The feedback capacitors in the LTF converter 100 and the signal generator 28 are typically constructed in the metal layers of the chip embodying the two circuits. Accordingly, the capacitance of either of the two feedback capacitors (Cfb or Cfb2) can be generically described by the following equation:
where A represents the area of the capacitor and εox and tox respectively represent the dielectric constant and thickness of the silicon dioxide in the chip.
Processes such as chemical metal polishing (CMP) can cause variations to occur in the oxide thickness of capacitors, and thereby cause variations in their capacitances. To ensure that the conversion of charge to voltage in both the LTF converter and the clock are equivalent, the feedback capacitors of both systems (Cfb and Cfb2) are matched.
Consequently, referring to equation (5) any part-to-part variations that occur between the two feedback capacitors will be cancelled out in the calculation of the ratio of the two capacitances in the Count measurement.
A second embodiment of the LTF converter light intensity calculator will now be discussed with reference to
In the second embodiment of the LTF converter light intensity calculator, the reference signal is periodically transmitted to the counter for calibration purposes. More particularly, since the frequency of the reference signal Fsysclk is known, it is possible to predict the value of the COUNT variable that would be accumulated over a fixed time interval, when the reference signal is input to the counter. Any deviation from the expected value of the COUNT variable (COUNTref) can be ascribed to processing or other drift/variations in the LTF converter light intensity calculator. This deviation can be treated as a calibrating scaling factor and used to correct the COUNT variable measured from the LTF converter.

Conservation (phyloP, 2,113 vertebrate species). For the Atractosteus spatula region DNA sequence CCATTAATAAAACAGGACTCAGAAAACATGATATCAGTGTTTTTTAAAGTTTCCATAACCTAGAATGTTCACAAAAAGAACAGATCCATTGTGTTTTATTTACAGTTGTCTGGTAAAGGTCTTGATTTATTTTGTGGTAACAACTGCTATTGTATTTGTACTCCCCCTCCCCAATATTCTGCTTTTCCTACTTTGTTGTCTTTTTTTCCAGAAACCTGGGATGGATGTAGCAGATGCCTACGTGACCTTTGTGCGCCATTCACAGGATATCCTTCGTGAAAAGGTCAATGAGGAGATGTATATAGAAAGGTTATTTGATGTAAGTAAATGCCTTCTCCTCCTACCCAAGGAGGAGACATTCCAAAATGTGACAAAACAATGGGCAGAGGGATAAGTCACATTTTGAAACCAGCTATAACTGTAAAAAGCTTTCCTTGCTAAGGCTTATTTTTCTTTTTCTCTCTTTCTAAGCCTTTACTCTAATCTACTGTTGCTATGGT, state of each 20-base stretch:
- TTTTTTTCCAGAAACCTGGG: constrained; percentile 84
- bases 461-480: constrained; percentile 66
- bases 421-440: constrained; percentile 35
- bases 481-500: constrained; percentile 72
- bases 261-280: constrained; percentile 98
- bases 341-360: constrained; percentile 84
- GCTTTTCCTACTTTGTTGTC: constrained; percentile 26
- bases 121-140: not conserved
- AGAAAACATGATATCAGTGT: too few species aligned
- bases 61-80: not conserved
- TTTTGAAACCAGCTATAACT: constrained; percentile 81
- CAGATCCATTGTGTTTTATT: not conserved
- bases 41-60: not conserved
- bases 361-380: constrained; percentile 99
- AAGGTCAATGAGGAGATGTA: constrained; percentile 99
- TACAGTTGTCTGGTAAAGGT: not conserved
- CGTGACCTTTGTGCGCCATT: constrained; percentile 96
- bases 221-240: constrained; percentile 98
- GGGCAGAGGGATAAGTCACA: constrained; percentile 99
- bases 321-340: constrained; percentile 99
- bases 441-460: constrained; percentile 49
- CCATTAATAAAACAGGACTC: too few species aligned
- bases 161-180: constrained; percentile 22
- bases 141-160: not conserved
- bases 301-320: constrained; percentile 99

Since, the reference signal is not continually required to clock the counter in the second embodiment of the LTF converter light intensity calculator, the reference signal generator does not represent as significant a drain on the power of the light monitor.
A light intensity threshold comparator 70 will now be discussed with reference to
Accordingly, the value of the digital signal transmitted on each of these lines provides an indication of the logical status of the COUNT variable compared with the pre-defined upper and lower limits on same. These logical signals can then be transmitted to a simple controller (e.g., bang-bang controller).
The upper and lower limits αMAX and αMIN can be set through an interface 38 such as I2C, SPI or CAN. The absolute value of the Count measurement can also be transmitted through the interface 38 to a controller for the implementation of more sophisticated control algorithms.
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|Cooperative Classification||G01J1/46, G01J1/32|
|European Classification||G01J1/46, G01J1/32|
|Jun 16, 2005||AS||Assignment|
Owner name: STMICROELECTRONICS LTD., UNITED KINGDOM
Free format text: ASSIGNMENT OF ASSIGNORS INTEREST;ASSIGNORS:BAXTER, PATRICK;RAYNOR, JEFFREY;REEL/FRAME:016699/0607
Effective date: 20050603
|May 27, 2008||CC||Certificate of correction|
|Jun 2, 2009||CC||Certificate of correction|
|Feb 17, 2011||FPAY||Fee payment|
Year of fee payment: 4
|Feb 26, 2015||FPAY||Fee payment|
Year of fee payment: 8
|May 31, 2016||AS||Assignment|
Owner name: STMICROELECTRONICS (RESEARCH & DEVELOPMENT) LIMITE
Free format text: ASSIGNMENT OF ASSIGNORS INTEREST;ASSIGNOR:STMICROELECTRONICS LIMITED;REEL/FRAME:038847/0890